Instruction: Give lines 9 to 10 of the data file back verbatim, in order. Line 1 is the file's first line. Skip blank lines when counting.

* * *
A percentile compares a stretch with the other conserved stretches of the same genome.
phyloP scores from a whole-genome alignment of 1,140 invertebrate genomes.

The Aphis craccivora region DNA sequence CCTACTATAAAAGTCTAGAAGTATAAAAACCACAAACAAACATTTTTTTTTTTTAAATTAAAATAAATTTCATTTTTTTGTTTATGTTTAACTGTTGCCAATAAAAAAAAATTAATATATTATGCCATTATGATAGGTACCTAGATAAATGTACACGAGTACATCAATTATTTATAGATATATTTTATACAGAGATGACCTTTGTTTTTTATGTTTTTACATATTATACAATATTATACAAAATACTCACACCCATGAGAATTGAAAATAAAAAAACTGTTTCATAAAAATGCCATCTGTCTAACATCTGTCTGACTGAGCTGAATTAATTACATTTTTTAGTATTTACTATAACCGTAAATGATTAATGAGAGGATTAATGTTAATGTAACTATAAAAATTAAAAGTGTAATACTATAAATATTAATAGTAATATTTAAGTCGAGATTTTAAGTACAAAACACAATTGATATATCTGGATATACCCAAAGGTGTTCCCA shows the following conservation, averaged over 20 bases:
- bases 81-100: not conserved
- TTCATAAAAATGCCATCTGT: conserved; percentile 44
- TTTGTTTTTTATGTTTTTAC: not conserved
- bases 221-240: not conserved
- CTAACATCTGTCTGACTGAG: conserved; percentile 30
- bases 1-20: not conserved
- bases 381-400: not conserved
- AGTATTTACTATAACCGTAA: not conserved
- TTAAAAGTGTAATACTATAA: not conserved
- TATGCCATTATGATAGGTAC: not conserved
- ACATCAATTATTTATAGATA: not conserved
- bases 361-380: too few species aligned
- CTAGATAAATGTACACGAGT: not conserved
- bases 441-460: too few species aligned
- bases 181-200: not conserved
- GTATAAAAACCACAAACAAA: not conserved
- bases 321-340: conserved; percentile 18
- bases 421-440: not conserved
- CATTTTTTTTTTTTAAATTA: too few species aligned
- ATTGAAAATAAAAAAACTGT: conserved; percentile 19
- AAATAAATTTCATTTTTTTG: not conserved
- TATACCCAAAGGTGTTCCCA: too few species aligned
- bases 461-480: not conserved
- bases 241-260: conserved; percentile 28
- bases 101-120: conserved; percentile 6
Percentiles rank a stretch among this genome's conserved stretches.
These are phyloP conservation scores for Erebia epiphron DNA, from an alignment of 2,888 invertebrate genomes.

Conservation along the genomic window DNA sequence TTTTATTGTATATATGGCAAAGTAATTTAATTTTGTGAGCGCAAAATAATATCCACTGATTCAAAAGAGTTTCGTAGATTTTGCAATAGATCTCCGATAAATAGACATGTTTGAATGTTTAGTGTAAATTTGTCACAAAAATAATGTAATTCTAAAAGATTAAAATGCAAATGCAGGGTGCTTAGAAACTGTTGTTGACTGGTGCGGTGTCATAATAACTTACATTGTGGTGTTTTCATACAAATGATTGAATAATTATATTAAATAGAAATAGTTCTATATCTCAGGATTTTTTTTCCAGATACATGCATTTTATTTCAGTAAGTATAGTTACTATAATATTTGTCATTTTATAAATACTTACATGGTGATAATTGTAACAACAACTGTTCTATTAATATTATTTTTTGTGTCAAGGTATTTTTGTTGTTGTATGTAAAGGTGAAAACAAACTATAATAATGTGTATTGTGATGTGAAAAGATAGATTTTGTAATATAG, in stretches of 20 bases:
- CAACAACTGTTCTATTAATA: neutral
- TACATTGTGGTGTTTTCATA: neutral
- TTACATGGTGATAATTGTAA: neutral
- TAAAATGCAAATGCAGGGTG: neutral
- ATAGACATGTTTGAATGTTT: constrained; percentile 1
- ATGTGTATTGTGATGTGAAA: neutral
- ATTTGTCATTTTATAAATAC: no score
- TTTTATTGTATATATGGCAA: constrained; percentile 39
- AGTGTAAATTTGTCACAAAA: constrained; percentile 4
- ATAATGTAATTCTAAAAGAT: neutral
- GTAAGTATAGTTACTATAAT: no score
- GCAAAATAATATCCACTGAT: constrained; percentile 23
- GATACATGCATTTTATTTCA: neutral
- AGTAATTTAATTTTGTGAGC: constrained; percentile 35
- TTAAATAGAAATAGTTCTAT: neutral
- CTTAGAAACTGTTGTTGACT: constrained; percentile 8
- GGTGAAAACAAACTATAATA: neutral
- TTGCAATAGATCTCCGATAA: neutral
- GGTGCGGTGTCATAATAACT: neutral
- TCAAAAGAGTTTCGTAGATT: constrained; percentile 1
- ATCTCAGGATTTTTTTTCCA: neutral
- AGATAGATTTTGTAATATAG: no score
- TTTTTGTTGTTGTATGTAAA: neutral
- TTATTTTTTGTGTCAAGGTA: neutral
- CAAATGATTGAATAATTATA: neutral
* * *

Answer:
- bases 1-20: not conserved
- bases 381-400: not conserved